Bao Yuan Jiaozi Wu – The not-so-ugly dumplings

30 Jan

As published in the Sydney Morning Herald on January 29, 2011.

Beijing’s Bao Yuan Jiaozi Wu turns the creation of these delectable little pillows into an art form, writes Jessica Mahar.

In China, the humble dumpling brings families together for Chinese New Year, bridging the thousands of kilometres separating them. It’s often the only time they will see each other in 12 months. On the eve of this upcoming Spring Festival, families all over China will spend the night around a table, making dumplings, in the hope that eating them will bring good fortune.

They are eaten for breakfast, lunch, dinner and daytime snacks throughout the year. If you’re after ”jiaozi” (dumplings) in Beijing, you’ll never have to look long to find somewhere dishing up a steaming, freshly cooked plate.

If you tire of the white-skinned variety with pork and chives, Bao Yuan Jiaozi Wu will excite taste buds and provide a feast for the eyes. On a cold winter’s night, red lanterns swing outside as we are welcomed warmly by waitresses wearing matching uniforms but showing their individuality through elaborate hairstyles.

Despite arriving for dinner at a time that’s late by Beijing standards, the restaurant is still full of couples and young people at tables laden with dumplings and other Chinese dishes. It’s noisy and fun, with the clang of plates on glass tabletops, calls to waitresses and a hum of the exhaust fan from the kitchen.

Garlic cloves on the tables are consumed only with dinner, so it’s best to decide on an all-or-nothing scenario with your companions. What catches the eye are the rainbow-coloured dumplings – bright orange, purple and green – their skins dyed with vegetable juices and equally exotic and creative fillings to match their outer layers. The glossy menu shows close-ups of open dumplings with fillings spilling out and the choice is tough, with almost too many combinations.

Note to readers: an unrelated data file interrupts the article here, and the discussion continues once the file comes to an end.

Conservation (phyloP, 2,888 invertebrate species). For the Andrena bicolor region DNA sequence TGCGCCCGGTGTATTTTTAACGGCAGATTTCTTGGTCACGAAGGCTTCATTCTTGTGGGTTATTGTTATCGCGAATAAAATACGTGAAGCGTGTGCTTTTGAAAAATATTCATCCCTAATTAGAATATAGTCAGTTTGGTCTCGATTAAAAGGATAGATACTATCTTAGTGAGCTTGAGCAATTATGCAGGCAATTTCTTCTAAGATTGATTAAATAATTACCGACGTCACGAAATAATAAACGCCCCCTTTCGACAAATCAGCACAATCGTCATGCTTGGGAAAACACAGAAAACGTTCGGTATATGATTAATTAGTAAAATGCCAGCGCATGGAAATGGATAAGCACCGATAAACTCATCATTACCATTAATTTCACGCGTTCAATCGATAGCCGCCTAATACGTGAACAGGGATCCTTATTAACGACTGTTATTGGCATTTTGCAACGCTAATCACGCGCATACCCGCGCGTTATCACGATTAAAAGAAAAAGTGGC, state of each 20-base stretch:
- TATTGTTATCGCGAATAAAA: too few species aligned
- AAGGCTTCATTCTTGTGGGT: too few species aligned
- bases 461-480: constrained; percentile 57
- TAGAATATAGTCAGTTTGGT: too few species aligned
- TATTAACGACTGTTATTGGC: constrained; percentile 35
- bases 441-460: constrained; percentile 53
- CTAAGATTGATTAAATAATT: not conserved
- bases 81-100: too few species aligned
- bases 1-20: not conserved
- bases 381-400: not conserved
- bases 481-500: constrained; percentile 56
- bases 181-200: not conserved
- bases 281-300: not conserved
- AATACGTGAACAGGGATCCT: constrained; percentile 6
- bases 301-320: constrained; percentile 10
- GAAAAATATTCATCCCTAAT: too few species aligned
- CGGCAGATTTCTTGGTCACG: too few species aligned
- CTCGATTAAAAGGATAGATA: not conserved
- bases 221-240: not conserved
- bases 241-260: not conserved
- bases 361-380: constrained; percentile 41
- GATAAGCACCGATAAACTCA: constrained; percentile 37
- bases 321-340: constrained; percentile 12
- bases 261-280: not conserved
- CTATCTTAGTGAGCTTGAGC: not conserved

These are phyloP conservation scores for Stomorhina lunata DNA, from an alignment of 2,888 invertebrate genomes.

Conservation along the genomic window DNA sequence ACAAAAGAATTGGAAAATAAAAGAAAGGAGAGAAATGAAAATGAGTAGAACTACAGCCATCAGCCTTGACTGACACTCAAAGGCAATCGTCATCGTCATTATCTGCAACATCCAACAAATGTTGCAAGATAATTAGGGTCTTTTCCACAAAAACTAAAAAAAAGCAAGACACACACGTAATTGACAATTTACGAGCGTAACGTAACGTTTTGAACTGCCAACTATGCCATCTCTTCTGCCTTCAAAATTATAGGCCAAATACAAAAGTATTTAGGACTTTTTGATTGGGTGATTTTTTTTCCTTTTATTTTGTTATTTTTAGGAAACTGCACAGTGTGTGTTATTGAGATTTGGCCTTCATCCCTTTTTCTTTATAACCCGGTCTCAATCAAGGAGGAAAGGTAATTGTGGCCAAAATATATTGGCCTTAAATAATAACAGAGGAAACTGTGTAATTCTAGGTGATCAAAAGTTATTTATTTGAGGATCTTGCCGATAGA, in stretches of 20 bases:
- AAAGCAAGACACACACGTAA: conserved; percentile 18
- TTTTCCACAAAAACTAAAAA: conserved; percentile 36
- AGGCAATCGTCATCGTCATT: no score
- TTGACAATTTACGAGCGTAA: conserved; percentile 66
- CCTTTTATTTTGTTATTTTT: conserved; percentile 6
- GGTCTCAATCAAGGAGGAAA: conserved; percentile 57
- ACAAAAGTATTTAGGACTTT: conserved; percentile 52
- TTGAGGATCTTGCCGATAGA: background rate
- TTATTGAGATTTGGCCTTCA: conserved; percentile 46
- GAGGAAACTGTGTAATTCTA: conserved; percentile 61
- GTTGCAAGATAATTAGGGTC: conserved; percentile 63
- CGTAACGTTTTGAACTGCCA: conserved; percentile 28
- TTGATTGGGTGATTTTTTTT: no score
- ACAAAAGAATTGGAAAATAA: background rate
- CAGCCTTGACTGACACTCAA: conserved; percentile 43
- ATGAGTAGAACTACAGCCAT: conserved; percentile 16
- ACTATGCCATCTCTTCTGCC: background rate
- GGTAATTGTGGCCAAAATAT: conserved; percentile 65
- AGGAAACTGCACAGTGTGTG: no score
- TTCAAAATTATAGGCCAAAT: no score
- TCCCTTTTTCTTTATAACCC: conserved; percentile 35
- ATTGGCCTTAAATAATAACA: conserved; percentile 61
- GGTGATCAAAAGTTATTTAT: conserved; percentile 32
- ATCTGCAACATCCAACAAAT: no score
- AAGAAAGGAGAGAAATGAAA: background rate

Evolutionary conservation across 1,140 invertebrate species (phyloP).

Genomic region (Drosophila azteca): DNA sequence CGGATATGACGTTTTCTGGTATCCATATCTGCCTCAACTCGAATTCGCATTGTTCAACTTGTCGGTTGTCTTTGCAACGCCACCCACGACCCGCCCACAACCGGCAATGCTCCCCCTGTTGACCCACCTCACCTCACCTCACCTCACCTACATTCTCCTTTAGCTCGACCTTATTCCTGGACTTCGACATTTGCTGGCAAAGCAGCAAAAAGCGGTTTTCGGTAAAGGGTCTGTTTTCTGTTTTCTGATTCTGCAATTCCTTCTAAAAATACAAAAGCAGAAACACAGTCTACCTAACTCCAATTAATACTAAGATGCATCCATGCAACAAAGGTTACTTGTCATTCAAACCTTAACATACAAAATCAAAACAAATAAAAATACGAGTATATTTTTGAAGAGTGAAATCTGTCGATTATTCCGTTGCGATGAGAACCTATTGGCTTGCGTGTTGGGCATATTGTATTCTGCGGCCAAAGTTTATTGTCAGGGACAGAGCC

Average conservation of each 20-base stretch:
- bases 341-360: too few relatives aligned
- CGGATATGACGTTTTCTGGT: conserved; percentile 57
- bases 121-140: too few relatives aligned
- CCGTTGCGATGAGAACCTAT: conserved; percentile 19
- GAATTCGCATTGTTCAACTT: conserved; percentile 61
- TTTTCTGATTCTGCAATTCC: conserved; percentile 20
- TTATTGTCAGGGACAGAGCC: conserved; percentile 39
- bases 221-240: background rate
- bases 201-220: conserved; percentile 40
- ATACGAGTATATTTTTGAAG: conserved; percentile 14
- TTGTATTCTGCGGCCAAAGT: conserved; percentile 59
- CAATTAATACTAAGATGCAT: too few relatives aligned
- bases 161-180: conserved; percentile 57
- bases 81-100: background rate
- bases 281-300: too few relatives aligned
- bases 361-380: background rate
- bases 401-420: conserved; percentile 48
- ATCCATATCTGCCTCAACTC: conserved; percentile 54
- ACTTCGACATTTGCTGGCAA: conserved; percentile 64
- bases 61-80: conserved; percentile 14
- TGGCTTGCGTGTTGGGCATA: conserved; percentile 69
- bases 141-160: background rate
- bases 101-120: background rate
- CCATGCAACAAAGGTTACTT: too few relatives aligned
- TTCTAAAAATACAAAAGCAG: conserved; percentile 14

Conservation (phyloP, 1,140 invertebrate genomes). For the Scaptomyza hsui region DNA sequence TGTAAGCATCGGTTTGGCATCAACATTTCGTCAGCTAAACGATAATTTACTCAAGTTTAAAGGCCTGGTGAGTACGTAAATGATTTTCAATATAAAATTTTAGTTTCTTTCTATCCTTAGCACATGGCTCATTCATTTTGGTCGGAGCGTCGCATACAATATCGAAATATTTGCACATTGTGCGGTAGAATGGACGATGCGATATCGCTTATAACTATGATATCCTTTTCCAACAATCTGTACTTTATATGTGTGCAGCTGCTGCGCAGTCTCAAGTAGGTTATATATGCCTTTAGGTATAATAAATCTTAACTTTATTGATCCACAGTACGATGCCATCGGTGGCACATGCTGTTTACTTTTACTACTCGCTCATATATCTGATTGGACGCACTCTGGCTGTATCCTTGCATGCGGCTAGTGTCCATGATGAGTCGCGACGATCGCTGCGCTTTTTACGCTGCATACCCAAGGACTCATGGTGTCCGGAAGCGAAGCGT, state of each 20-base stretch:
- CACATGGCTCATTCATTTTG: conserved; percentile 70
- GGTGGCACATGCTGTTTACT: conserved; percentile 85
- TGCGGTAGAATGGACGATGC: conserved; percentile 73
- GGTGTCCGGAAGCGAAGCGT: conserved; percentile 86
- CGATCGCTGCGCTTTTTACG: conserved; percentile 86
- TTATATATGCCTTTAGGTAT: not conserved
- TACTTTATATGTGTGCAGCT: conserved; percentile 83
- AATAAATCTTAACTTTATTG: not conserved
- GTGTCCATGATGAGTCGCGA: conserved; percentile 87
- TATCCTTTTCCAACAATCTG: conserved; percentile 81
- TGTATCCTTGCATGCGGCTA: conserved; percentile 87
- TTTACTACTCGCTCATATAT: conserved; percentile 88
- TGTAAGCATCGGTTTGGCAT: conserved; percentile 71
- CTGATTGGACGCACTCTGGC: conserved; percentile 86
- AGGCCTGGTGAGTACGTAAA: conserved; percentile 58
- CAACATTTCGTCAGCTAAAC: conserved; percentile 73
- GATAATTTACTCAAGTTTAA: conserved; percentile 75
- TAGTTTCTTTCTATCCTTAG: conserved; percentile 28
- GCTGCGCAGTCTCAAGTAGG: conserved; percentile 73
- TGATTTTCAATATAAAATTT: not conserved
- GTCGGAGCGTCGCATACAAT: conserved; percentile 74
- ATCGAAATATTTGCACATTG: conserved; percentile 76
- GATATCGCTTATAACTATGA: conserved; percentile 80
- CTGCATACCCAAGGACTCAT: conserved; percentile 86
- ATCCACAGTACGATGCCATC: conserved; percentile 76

We opt for shrimp and cucumber; beef, tomato and coriander; and vegetarian five treasures and a cold vegetable dish. Steaming, bulbous purple, green and orange dumplings land on our table a short while later and unlike the arrival of most Chinese food, which is heralded by the smell, it is our eyes that savour them first. Quickly we try to grab on to the slippery morsels with our chopsticks to dunk into our self-made mixture of vinegar, soy and chilli oil. It’s up to one’s own taste – and mouth size and expertise at using chopsticks – whether they are popped into the mouth whole or eaten in small bites.

The Chinese have a saying: ”There is nothing more delicious than jiaozi,” and after eating at Bao Yuan Jiaozi Wu, we have to agree. A wander through the Laitai Flower Market past the ornate and intricate bonsai will work up an appetite before your meal, or you could attend an art or cooking class organised by the nearby China Culture Centre. The Beijing Central Art Gallery in the Kempinski Hotel shows original works of contemporary and traditional art by Chinese artists.

If you don’t feel like too much of a dumpling yourself post-meal, you can head to nearby bar 2 Kolegas to catch some of the excellent live music it has most nights of the week.

FAST FACTS

Getting there

Air China flies non-stop to Beijing from Sydney and Melbourne for about $880, low-season return including tax.

Eating there Bao Yuan Jiaozi Wu.

Location Maizidian Street, Chaoyang district, Beijing.

Food Huge range of dumplings and also Sichuan dishes.

Price 8 yuan ($1.25) for 50 grams of dumplings, other dishes from 10 yuan.

While you’re there Join a cooking class at the China Culture Centre or catch live music at 2 Kolegas.

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